IFP slams Zuma over plans for teen moms

Anna Majavu

Anna Majavu

The IFP says the ANC is fast becoming nothing more than an engine room of bizarre statements and incomprehensible policies.

Yesterday IFP education spokesman Alfred Mpontshane said the call by ANC president Jacob Zuma, for the babies of young women who fall pregnant to be taken away and returned only once they were educated, was "outrageous."

Zuma also called for youths who play truant to be taken off the streets by force and sent to far-flung boarding schools.

He said this was in line with the ANC's commitment to make education compulsory for all South Africans.

Mpontshane said Zuma's calls were "outrageous", "discriminatory" and "ill-conceived".

"Forced separation of mother and child would deny the natural bonding process, halt the development of parental responsibility, orphan the child, burden the family and increase the cost to the state." Mpontshane said.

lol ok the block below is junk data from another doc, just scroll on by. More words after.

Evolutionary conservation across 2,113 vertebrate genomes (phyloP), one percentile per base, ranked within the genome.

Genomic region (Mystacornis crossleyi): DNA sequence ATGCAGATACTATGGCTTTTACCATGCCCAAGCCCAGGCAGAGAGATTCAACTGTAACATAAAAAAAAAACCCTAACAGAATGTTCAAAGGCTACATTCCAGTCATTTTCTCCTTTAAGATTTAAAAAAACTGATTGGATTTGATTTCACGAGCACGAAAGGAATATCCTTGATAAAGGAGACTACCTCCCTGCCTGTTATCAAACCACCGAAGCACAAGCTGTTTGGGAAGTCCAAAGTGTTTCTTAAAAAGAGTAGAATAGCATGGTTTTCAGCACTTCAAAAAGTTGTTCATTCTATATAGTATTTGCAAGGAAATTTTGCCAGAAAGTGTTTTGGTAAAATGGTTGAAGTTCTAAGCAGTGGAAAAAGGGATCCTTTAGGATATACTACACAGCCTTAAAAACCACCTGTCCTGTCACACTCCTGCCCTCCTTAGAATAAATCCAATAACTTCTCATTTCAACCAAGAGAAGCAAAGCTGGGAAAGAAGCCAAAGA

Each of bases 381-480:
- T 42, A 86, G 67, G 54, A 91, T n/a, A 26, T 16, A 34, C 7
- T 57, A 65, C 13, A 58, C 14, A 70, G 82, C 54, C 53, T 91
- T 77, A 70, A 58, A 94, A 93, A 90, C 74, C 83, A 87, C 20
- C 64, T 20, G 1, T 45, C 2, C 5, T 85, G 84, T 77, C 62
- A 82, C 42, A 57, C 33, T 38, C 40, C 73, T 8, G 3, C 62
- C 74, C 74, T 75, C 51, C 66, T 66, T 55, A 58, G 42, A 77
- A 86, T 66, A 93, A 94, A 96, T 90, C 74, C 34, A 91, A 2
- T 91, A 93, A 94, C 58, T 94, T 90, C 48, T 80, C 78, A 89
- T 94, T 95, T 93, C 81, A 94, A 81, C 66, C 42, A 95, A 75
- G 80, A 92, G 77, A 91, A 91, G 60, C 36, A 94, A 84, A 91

He accused Zuma of having "a poor grasp of the basic principles of social development and education".

Education and legal experts have also slammed Zuma's plan.

Salim Vally of the Wits University education policy unit said Zuma's statements were "punitive to the point where they are akin to clearing the streets of beggars to create a good image, while the root causes of poverty remain".

"The dropout rate is very high but it is not because kids want to drop out," Vally said. "There are factors such as poverty, lack of resources in schools, and problems in the classroom."